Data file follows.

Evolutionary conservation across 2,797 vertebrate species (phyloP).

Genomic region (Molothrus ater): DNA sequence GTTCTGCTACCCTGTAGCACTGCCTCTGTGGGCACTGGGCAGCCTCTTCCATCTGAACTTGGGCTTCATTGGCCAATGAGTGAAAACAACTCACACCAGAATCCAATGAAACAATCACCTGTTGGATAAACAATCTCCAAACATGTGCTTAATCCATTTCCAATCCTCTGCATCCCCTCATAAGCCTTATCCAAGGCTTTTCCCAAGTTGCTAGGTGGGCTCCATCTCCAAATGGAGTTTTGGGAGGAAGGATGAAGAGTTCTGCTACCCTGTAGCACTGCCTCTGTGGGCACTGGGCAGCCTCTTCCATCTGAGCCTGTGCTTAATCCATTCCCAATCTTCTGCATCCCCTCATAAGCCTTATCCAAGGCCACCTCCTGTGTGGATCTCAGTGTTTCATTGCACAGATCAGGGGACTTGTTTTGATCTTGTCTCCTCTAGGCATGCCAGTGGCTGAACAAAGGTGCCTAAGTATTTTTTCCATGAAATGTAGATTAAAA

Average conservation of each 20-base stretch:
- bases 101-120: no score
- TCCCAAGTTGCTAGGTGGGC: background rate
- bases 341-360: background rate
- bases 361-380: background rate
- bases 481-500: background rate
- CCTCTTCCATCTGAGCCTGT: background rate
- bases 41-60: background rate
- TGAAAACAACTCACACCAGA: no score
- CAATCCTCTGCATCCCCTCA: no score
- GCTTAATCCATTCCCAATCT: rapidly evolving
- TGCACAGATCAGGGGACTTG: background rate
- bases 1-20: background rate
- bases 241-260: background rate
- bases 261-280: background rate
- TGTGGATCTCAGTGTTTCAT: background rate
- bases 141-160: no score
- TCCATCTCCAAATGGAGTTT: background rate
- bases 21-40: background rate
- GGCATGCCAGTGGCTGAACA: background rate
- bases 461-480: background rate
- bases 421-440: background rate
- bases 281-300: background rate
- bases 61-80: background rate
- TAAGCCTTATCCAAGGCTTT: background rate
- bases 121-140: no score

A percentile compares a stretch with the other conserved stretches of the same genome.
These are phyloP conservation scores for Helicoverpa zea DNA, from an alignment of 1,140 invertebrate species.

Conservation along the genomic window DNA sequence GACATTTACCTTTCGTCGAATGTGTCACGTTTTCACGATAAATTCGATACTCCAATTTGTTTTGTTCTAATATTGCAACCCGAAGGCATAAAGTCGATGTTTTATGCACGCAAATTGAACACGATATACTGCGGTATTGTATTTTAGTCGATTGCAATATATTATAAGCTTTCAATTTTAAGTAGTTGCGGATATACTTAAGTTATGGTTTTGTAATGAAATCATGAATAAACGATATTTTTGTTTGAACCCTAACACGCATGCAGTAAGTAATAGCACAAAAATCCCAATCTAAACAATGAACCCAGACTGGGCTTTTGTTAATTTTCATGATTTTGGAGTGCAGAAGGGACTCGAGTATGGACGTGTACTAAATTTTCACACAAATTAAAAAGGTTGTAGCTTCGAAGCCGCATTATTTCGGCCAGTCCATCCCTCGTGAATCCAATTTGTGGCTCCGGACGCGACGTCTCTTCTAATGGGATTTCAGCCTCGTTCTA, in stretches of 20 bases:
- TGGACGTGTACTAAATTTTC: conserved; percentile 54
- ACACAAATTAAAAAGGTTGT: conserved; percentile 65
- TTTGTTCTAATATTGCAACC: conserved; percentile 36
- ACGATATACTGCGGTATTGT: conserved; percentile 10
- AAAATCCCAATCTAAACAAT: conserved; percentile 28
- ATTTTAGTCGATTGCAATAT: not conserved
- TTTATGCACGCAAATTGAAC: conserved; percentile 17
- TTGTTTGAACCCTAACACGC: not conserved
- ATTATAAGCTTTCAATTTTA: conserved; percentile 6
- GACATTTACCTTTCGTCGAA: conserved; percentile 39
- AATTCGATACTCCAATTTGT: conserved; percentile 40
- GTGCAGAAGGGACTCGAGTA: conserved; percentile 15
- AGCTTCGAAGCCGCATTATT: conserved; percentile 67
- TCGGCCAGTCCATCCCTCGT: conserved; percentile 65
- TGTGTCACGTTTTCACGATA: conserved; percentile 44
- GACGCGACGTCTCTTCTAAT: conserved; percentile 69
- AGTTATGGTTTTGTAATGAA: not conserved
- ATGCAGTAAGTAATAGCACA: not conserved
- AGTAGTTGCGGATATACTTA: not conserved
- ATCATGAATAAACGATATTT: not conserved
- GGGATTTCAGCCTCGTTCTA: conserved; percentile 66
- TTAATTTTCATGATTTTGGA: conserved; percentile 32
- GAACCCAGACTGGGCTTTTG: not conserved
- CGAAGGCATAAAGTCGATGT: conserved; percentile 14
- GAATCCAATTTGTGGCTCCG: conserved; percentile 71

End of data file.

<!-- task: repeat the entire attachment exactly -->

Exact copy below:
Evolutionary conservation across 2,797 vertebrate species (phyloP).

Genomic region (Molothrus ater): DNA sequence GTTCTGCTACCCTGTAGCACTGCCTCTGTGGGCACTGGGCAGCCTCTTCCATCTGAACTTGGGCTTCATTGGCCAATGAGTGAAAACAACTCACACCAGAATCCAATGAAACAATCACCTGTTGGATAAACAATCTCCAAACATGTGCTTAATCCATTTCCAATCCTCTGCATCCCCTCATAAGCCTTATCCAAGGCTTTTCCCAAGTTGCTAGGTGGGCTCCATCTCCAAATGGAGTTTTGGGAGGAAGGATGAAGAGTTCTGCTACCCTGTAGCACTGCCTCTGTGGGCACTGGGCAGCCTCTTCCATCTGAGCCTGTGCTTAATCCATTCCCAATCTTCTGCATCCCCTCATAAGCCTTATCCAAGGCCACCTCCTGTGTGGATCTCAGTGTTTCATTGCACAGATCAGGGGACTTGTTTTGATCTTGTCTCCTCTAGGCATGCCAGTGGCTGAACAAAGGTGCCTAAGTATTTTTTCCATGAAATGTAGATTAAAA

Average conservation of each 20-base stretch:
- bases 101-120: no score
- TCCCAAGTTGCTAGGTGGGC: background rate
- bases 341-360: background rate
- bases 361-380: background rate
- bases 481-500: background rate
- CCTCTTCCATCTGAGCCTGT: background rate
- bases 41-60: background rate
- TGAAAACAACTCACACCAGA: no score
- CAATCCTCTGCATCCCCTCA: no score
- GCTTAATCCATTCCCAATCT: rapidly evolving
- TGCACAGATCAGGGGACTTG: background rate
- bases 1-20: background rate
- bases 241-260: background rate
- bases 261-280: background rate
- TGTGGATCTCAGTGTTTCAT: background rate
- bases 141-160: no score
- TCCATCTCCAAATGGAGTTT: background rate
- bases 21-40: background rate
- GGCATGCCAGTGGCTGAACA: background rate
- bases 461-480: background rate
- bases 421-440: background rate
- bases 281-300: background rate
- bases 61-80: background rate
- TAAGCCTTATCCAAGGCTTT: background rate
- bases 121-140: no score

A percentile compares a stretch with the other conserved stretches of the same genome.
These are phyloP conservation scores for Helicoverpa zea DNA, from an alignment of 1,140 invertebrate species.

Conservation along the genomic window DNA sequence GACATTTACCTTTCGTCGAATGTGTCACGTTTTCACGATAAATTCGATACTCCAATTTGTTTTGTTCTAATATTGCAACCCGAAGGCATAAAGTCGATGTTTTATGCACGCAAATTGAACACGATATACTGCGGTATTGTATTTTAGTCGATTGCAATATATTATAAGCTTTCAATTTTAAGTAGTTGCGGATATACTTAAGTTATGGTTTTGTAATGAAATCATGAATAAACGATATTTTTGTTTGAACCCTAACACGCATGCAGTAAGTAATAGCACAAAAATCCCAATCTAAACAATGAACCCAGACTGGGCTTTTGTTAATTTTCATGATTTTGGAGTGCAGAAGGGACTCGAGTATGGACGTGTACTAAATTTTCACACAAATTAAAAAGGTTGTAGCTTCGAAGCCGCATTATTTCGGCCAGTCCATCCCTCGTGAATCCAATTTGTGGCTCCGGACGCGACGTCTCTTCTAATGGGATTTCAGCCTCGTTCTA, in stretches of 20 bases:
- TGGACGTGTACTAAATTTTC: conserved; percentile 54
- ACACAAATTAAAAAGGTTGT: conserved; percentile 65
- TTTGTTCTAATATTGCAACC: conserved; percentile 36
- ACGATATACTGCGGTATTGT: conserved; percentile 10
- AAAATCCCAATCTAAACAAT: conserved; percentile 28
- ATTTTAGTCGATTGCAATAT: not conserved
- TTTATGCACGCAAATTGAAC: conserved; percentile 17
- TTGTTTGAACCCTAACACGC: not conserved
- ATTATAAGCTTTCAATTTTA: conserved; percentile 6
- GACATTTACCTTTCGTCGAA: conserved; percentile 39
- AATTCGATACTCCAATTTGT: conserved; percentile 40
- GTGCAGAAGGGACTCGAGTA: conserved; percentile 15
- AGCTTCGAAGCCGCATTATT: conserved; percentile 67
- TCGGCCAGTCCATCCCTCGT: conserved; percentile 65
- TGTGTCACGTTTTCACGATA: conserved; percentile 44
- GACGCGACGTCTCTTCTAAT: conserved; percentile 69
- AGTTATGGTTTTGTAATGAA: not conserved
- ATGCAGTAAGTAATAGCACA: not conserved
- AGTAGTTGCGGATATACTTA: not conserved
- ATCATGAATAAACGATATTT: not conserved
- GGGATTTCAGCCTCGTTCTA: conserved; percentile 66
- TTAATTTTCATGATTTTGGA: conserved; percentile 32
- GAACCCAGACTGGGCTTTTG: not conserved
- CGAAGGCATAAAGTCGATGT: conserved; percentile 14
- GAATCCAATTTGTGGCTCCG: conserved; percentile 71